Hollywood veteran and esteemed actress Meryl Streep took on an ancient target when she slammed late animator Walt Disney for being a "gender bigot" and a "hideous anti-Semite," during a National Board of Review gala in New York earlier this week, the Independent reported.
- Beyond happily ever after: when princesses fall
- How pink is too pink? Raising daughters in the age of Disney
- Un-Photoshopping Disney princesses
In her speech honoring fellow actress Emma Thompson, who is appearing in a film based around Walt Disney's courting of the rights to Mary Poppins, Streep said her peer is "practically a saint," before launching into a tirade against the founder of the famous studio.
Streep accused Disney of forming and supporting an anti-Semitic industry lobby, and of harboring misogynist sentiments. To prove the latter point, the actress quoted from a letter Disney wrote to an aspiring female animator in 1938: "Women do not do any of the creative work in connection with preparing the cartoons for the screen, as that task is performed entirely by young men," it read.
Streep also quoted Disney's colleague Walter Kimball, who apparently said that his boss "didn't trust women or cats," Variety reported.
The actress gave the late animator some slack, saying his shortcomings may be related to his genius. "There is a piece of received wisdom that says that the most creative people are often odd, or irritating, eccentric, damaged, difficult. That along with enormous creativity comes certain deficits in humanity or decency."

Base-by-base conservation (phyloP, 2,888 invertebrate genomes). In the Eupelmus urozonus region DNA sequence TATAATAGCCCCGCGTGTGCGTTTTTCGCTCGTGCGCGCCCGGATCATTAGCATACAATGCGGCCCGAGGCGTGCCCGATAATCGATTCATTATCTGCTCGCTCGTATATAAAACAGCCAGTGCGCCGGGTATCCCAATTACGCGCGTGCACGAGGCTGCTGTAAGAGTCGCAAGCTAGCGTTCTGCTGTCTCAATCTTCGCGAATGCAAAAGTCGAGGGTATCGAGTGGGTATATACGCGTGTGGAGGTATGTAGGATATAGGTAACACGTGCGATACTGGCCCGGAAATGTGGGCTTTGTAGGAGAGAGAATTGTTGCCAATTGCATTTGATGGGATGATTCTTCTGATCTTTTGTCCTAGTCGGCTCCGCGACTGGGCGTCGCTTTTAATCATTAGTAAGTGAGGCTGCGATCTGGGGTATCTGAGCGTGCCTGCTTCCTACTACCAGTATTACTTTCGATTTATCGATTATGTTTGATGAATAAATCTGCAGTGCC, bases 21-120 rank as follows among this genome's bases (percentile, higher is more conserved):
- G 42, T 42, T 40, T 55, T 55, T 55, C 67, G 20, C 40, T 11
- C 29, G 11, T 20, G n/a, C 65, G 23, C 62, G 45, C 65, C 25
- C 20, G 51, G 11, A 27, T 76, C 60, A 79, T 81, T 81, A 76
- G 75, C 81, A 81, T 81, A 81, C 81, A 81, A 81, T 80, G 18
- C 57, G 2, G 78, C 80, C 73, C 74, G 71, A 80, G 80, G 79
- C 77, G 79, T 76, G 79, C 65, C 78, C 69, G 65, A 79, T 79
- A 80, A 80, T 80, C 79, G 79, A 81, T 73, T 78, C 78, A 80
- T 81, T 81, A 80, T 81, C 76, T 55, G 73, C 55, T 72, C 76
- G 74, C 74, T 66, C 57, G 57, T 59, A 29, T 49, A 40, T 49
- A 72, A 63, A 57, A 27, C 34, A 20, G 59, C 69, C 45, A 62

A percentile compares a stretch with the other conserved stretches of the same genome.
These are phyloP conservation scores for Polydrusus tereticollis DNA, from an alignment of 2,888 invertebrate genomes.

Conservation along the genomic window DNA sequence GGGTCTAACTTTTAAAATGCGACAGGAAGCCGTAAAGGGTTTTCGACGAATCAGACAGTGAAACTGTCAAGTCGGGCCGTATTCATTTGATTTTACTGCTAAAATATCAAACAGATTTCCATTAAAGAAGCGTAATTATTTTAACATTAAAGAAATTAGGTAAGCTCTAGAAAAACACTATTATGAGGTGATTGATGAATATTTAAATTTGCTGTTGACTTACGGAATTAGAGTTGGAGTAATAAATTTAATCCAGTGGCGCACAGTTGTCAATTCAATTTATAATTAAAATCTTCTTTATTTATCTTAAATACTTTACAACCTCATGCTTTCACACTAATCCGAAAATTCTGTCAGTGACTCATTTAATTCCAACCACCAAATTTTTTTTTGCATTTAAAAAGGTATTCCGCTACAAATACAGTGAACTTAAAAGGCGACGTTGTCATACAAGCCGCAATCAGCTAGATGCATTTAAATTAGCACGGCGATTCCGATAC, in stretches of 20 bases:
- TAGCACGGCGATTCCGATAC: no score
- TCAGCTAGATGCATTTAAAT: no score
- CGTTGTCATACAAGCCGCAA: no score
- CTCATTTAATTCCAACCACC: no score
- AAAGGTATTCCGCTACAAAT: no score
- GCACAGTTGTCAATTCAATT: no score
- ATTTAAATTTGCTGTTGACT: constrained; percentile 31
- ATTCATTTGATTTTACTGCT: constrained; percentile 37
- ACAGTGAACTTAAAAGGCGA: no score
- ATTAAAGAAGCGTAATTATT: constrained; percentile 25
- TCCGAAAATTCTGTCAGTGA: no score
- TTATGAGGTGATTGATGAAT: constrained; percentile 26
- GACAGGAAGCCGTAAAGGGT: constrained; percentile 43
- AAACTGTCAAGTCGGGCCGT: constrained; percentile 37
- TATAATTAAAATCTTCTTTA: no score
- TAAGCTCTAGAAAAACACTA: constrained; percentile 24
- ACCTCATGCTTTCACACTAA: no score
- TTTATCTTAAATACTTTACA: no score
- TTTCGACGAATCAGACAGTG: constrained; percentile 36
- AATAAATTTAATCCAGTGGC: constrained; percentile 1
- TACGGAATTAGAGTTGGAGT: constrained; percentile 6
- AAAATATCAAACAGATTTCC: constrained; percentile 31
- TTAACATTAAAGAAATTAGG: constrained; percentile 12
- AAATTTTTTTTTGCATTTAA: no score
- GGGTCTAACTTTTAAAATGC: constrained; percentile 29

"We are familiar with this trope in our business: Mozart, Van Gogh, Tarantino, Eminem," she added.
Allegations as to Disney's anti-Semitism were rife both in his lifetime and after his death, and Jewish stereotypes were featured in several of his early productions, the Independent report said.
For example, Three Little Pigs featured the Big Bad Wolf sneaking up to the door dressed as a Jewish peddler. And The Opry House, during which Mickey Mouse dresses up and dances like a Hasidic Jew, the Independent article listed.
He was also criticized for inviting Nazi propagandist Leni Riefenstahl to Hollywood in 1938 to promote her film Olympia.